Comic Con History
In 1964, the first real comic book convention was held in a meeting hall on 14th and Broadway in New York City. While it had a very low budget and an attendance of just 100 people (an absolute failure of a convention by today’s standards), It would also be the first spark of a national firestorm that would continue to blaze brightly decades later.
While varying in size, scope, and attendance, the convention circuit has had such massive and explosive growth that every state and every major city not just in the United States, but across the entire planet plays host to a comic book convention. The central focus of these events will always be comics, of course, but they have also become entertainment epicenters in the 21st century. They are huge parties where the fan can not only interact and shake hands with the creator, but become the creation by way of cosplay.
Whether it be for gaming, or comics, or art, or even television and movies, they are the very definition of the words “safe haven” for those who revel in being different, being nerdy, or are nerd friendly. Below, I’ve listed six of the greatest and biggest conventions currently still running in the United States, and given an incredibly brief historical overview of each.
The History of Popular Comic Book Conventions
San Diego Comic Con
Of course, we have to start with one of the biggest ones! San Diego Comic Con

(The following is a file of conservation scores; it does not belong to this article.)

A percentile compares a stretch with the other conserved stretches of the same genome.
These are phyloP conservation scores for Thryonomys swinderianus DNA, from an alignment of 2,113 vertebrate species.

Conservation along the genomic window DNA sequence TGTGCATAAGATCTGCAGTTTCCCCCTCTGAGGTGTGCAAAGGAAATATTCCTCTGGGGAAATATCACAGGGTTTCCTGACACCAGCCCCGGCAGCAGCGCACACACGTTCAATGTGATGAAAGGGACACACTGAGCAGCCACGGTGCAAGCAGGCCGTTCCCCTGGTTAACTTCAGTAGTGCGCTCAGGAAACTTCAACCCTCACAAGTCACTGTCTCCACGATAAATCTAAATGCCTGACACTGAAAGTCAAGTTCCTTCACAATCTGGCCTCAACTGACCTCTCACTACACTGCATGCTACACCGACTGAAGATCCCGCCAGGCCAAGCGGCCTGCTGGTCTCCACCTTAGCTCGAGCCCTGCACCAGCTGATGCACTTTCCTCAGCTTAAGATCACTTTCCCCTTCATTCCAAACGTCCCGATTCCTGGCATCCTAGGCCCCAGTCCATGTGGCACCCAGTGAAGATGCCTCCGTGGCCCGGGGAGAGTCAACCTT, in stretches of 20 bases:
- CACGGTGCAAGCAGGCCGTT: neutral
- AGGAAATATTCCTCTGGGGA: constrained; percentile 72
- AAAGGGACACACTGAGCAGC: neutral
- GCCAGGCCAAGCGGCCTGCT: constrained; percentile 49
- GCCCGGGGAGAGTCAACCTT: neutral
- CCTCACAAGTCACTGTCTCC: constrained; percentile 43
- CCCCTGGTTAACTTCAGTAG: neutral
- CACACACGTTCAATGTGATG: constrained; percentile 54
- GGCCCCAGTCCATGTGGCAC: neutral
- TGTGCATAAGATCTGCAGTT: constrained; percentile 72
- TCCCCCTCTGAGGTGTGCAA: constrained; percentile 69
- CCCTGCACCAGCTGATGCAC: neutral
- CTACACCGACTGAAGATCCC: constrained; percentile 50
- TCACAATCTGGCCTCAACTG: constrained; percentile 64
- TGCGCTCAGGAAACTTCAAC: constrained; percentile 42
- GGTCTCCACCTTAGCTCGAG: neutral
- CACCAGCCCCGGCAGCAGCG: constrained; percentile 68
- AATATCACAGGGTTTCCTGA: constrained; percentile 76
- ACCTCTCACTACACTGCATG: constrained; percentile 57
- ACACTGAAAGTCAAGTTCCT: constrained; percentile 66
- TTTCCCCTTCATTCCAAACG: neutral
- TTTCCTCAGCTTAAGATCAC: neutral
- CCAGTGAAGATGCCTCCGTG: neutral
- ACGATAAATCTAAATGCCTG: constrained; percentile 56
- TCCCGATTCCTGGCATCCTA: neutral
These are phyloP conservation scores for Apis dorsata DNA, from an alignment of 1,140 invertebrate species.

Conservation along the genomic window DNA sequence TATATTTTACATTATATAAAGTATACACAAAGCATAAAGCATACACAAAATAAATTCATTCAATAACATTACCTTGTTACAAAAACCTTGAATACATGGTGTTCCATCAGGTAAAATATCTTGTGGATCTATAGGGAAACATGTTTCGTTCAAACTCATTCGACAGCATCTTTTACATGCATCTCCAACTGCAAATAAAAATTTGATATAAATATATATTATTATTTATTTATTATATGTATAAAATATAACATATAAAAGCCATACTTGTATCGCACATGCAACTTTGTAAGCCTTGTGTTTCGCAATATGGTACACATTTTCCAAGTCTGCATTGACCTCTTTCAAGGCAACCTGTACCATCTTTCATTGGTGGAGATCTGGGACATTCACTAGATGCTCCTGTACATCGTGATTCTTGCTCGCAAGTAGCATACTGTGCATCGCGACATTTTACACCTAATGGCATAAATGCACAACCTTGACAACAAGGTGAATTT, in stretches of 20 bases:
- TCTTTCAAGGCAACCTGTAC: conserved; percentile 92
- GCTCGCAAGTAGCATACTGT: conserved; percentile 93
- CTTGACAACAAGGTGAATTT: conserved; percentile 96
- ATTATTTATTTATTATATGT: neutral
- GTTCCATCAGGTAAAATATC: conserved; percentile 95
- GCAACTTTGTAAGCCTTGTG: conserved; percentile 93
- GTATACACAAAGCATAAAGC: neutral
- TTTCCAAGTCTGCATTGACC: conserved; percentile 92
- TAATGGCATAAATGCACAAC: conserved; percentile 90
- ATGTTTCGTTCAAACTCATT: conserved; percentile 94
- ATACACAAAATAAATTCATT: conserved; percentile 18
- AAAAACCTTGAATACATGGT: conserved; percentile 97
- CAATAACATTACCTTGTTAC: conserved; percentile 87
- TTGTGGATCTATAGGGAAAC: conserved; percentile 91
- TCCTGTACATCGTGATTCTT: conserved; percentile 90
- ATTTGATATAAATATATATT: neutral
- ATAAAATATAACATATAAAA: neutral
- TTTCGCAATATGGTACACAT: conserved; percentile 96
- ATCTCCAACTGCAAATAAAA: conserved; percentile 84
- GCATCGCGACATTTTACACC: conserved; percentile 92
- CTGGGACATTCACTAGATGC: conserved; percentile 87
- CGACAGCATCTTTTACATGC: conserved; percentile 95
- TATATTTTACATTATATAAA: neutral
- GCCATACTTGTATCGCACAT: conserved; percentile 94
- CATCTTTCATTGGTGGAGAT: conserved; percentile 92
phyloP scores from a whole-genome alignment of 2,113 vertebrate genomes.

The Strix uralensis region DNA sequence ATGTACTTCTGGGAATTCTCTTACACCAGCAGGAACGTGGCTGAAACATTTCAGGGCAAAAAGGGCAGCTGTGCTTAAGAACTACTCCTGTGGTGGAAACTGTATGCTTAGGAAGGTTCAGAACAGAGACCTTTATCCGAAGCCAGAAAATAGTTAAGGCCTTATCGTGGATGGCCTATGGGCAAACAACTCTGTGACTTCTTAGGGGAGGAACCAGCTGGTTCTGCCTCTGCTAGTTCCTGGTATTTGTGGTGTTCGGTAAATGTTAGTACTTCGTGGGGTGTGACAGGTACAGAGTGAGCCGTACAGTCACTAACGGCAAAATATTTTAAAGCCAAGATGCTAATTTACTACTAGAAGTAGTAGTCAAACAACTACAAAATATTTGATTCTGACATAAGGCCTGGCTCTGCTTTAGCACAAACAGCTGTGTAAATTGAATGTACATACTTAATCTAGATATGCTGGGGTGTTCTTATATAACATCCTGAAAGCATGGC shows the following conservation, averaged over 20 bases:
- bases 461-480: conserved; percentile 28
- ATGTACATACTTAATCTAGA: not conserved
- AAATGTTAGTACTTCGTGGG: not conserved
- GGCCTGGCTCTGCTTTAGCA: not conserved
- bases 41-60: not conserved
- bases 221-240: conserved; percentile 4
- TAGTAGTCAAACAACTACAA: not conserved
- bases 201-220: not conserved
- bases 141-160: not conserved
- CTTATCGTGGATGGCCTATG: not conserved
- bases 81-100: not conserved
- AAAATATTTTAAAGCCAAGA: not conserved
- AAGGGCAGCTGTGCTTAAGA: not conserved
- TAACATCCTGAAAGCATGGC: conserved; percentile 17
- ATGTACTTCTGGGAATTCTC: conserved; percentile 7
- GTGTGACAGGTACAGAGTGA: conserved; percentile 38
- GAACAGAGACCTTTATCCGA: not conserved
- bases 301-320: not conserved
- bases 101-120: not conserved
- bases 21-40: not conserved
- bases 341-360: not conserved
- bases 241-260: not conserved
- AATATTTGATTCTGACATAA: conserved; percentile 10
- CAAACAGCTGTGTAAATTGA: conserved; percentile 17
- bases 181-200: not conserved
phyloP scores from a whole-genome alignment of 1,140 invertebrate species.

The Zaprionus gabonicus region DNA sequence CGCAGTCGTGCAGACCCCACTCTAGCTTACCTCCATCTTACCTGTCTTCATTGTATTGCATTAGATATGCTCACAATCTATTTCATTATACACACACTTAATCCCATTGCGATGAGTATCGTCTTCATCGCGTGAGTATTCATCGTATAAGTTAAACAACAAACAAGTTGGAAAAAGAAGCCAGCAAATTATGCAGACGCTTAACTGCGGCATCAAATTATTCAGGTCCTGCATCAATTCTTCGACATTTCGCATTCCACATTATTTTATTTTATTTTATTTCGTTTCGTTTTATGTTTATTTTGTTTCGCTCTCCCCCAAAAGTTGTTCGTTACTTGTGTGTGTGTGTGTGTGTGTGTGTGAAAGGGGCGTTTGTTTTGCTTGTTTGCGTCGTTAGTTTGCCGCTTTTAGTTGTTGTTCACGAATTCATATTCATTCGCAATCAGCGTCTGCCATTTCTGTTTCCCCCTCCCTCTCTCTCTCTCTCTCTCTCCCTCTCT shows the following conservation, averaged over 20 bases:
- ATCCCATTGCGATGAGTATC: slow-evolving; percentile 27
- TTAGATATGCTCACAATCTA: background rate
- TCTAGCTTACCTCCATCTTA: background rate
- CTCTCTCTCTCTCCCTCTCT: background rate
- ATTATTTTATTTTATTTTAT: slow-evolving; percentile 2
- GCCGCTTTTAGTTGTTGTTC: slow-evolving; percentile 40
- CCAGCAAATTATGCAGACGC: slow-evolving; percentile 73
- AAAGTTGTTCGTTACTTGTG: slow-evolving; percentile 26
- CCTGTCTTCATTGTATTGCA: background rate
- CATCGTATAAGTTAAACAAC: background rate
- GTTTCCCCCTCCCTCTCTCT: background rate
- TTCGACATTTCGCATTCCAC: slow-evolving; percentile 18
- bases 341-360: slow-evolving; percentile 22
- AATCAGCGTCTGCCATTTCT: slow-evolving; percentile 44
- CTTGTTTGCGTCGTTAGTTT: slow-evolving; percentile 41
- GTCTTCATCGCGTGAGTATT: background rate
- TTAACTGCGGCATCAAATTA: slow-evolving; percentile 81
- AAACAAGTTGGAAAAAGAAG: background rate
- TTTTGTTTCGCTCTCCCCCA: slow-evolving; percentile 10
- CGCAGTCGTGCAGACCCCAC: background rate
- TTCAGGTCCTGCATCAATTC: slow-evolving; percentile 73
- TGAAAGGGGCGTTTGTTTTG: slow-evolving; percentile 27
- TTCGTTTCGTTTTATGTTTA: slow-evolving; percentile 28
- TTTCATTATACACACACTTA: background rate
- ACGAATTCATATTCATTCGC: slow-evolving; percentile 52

, or SDCC for short, is easily the most well known comic book convention on the planet. From its humble beginnings as “San Diego’s Golden State Mini-Con” in 1970 to today, it took on multiple name changes before finally sticking with on the one we all know and love in 1973.
The first official “SDCC” was put together by Shel Dorf, Richard Alf, Ken Krueger, Mike Towery, Barry Alfonso, Bob Sourk, and Greg Bear. It was a three day event, was held in the basement of the U.S. Grand Hotel and had 300 attendees (which, when you consider the literal thousands that attend millions more that only wish they had tickets nowadays, is almost nothing in comparison). It featured guests such as Jack Kirby and Ray Bradbury, and A. E. Van Vogt.
Obviously, the event has grown to behemoth proportions and had a couple of venue changes in the many years since, and has become not just a comics nirvana, but an entertainment industry one as well. It’s grown so big, in fact, that a lot of it’s long standing events (such as the Comic Con Independent Film Festival and the Eisner Awards) take place at “satellite locations” and not within the confines of the actual convention center.
SDCC has always been a place where celebrities are found in abundance and movie studios come to show off their coolest blockbusters, A place where you can get a look at the next adventures of your favorite TV show’s long before your friends, and a place where you can literally interact with Hollywood via the dozens of guest panels the event hosts in the San Diego Convention Center’s infamous Hall H during its five day run every July.